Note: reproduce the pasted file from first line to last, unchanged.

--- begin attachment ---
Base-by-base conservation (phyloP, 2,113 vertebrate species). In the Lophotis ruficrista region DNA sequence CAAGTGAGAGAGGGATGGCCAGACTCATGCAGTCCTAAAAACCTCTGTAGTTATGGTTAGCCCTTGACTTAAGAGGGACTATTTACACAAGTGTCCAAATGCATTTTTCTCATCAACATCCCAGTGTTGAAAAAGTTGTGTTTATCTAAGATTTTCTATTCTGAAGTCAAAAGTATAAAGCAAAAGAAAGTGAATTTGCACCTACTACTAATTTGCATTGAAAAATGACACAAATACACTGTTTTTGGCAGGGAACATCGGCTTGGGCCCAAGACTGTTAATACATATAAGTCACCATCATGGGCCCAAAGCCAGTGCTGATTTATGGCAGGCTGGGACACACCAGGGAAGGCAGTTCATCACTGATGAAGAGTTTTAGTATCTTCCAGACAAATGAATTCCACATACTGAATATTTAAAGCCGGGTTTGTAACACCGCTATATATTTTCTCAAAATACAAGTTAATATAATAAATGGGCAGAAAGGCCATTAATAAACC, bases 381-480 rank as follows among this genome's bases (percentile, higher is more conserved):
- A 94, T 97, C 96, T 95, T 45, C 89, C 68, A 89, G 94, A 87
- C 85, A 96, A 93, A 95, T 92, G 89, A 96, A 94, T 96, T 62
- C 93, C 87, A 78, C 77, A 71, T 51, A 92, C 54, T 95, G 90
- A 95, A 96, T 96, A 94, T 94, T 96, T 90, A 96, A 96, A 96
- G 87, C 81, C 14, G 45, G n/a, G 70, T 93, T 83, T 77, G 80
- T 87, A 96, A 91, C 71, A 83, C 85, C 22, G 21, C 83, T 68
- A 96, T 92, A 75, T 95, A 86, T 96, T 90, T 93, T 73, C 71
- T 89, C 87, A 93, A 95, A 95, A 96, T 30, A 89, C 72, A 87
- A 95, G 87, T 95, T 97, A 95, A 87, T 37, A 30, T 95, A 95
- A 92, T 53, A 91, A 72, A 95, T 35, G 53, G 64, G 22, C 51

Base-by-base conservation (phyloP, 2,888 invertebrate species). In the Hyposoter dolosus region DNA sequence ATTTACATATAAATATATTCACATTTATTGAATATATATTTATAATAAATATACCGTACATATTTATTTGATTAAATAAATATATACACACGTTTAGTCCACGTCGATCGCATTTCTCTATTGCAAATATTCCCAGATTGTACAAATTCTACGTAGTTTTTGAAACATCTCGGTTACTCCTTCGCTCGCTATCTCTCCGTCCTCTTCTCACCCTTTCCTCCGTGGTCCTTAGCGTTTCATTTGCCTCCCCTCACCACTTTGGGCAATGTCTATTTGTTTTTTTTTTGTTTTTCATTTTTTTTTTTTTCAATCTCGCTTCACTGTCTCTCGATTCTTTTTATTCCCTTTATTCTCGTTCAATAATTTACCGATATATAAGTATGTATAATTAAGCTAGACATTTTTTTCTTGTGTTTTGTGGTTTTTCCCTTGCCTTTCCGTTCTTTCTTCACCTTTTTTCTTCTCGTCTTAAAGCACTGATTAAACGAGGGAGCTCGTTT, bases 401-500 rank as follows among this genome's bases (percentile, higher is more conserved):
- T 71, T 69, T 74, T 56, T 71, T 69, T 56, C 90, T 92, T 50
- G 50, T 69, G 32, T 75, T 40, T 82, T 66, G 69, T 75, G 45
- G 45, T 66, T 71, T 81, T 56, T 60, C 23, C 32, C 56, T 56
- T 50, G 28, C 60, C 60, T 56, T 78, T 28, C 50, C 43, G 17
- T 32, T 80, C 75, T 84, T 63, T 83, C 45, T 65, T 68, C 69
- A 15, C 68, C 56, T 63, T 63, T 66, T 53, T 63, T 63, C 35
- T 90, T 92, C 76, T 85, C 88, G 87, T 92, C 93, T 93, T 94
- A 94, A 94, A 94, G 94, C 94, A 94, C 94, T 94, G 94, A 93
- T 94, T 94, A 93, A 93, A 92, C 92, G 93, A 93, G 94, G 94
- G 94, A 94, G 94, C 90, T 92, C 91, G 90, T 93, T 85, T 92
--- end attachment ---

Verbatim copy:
Base-by-base conservation (phyloP, 2,113 vertebrate species). In the Lophotis ruficrista region DNA sequence CAAGTGAGAGAGGGATGGCCAGACTCATGCAGTCCTAAAAACCTCTGTAGTTATGGTTAGCCCTTGACTTAAGAGGGACTATTTACACAAGTGTCCAAATGCATTTTTCTCATCAACATCCCAGTGTTGAAAAAGTTGTGTTTATCTAAGATTTTCTATTCTGAAGTCAAAAGTATAAAGCAAAAGAAAGTGAATTTGCACCTACTACTAATTTGCATTGAAAAATGACACAAATACACTGTTTTTGGCAGGGAACATCGGCTTGGGCCCAAGACTGTTAATACATATAAGTCACCATCATGGGCCCAAAGCCAGTGCTGATTTATGGCAGGCTGGGACACACCAGGGAAGGCAGTTCATCACTGATGAAGAGTTTTAGTATCTTCCAGACAAATGAATTCCACATACTGAATATTTAAAGCCGGGTTTGTAACACCGCTATATATTTTCTCAAAATACAAGTTAATATAATAAATGGGCAGAAAGGCCATTAATAAACC, bases 381-480 rank as follows among this genome's bases (percentile, higher is more conserved):
- A 94, T 97, C 96, T 95, T 45, C 89, C 68, A 89, G 94, A 87
- C 85, A 96, A 93, A 95, T 92, G 89, A 96, A 94, T 96, T 62
- C 93, C 87, A 78, C 77, A 71, T 51, A 92, C 54, T 95, G 90
- A 95, A 96, T 96, A 94, T 94, T 96, T 90, A 96, A 96, A 96
- G 87, C 81, C 14, G 45, G n/a, G 70, T 93, T 83, T 77, G 80
- T 87, A 96, A 91, C 71, A 83, C 85, C 22, G 21, C 83, T 68
- A 96, T 92, A 75, T 95, A 86, T 96, T 90, T 93, T 73, C 71
- T 89, C 87, A 93, A 95, A 95, A 96, T 30, A 89, C 72, A 87
- A 95, G 87, T 95, T 97, A 95, A 87, T 37, A 30, T 95, A 95
- A 92, T 53, A 91, A 72, A 95, T 35, G 53, G 64, G 22, C 51

Base-by-base conservation (phyloP, 2,888 invertebrate species). In the Hyposoter dolosus region DNA sequence ATTTACATATAAATATATTCACATTTATTGAATATATATTTATAATAAATATACCGTACATATTTATTTGATTAAATAAATATATACACACGTTTAGTCCACGTCGATCGCATTTCTCTATTGCAAATATTCCCAGATTGTACAAATTCTACGTAGTTTTTGAAACATCTCGGTTACTCCTTCGCTCGCTATCTCTCCGTCCTCTTCTCACCCTTTCCTCCGTGGTCCTTAGCGTTTCATTTGCCTCCCCTCACCACTTTGGGCAATGTCTATTTGTTTTTTTTTTGTTTTTCATTTTTTTTTTTTTCAATCTCGCTTCACTGTCTCTCGATTCTTTTTATTCCCTTTATTCTCGTTCAATAATTTACCGATATATAAGTATGTATAATTAAGCTAGACATTTTTTTCTTGTGTTTTGTGGTTTTTCCCTTGCCTTTCCGTTCTTTCTTCACCTTTTTTCTTCTCGTCTTAAAGCACTGATTAAACGAGGGAGCTCGTTT, bases 401-500 rank as follows among this genome's bases (percentile, higher is more conserved):
- T 71, T 69, T 74, T 56, T 71, T 69, T 56, C 90, T 92, T 50
- G 50, T 69, G 32, T 75, T 40, T 82, T 66, G 69, T 75, G 45
- G 45, T 66, T 71, T 81, T 56, T 60, C 23, C 32, C 56, T 56
- T 50, G 28, C 60, C 60, T 56, T 78, T 28, C 50, C 43, G 17
- T 32, T 80, C 75, T 84, T 63, T 83, C 45, T 65, T 68, C 69
- A 15, C 68, C 56, T 63, T 63, T 66, T 53, T 63, T 63, C 35
- T 90, T 92, C 76, T 85, C 88, G 87, T 92, C 93, T 93, T 94
- A 94, A 94, A 94, G 94, C 94, A 94, C 94, T 94, G 94, A 93
- T 94, T 94, A 93, A 93, A 92, C 92, G 93, A 93, G 94, G 94
- G 94, A 94, G 94, C 90, T 92, C 91, G 90, T 93, T 85, T 92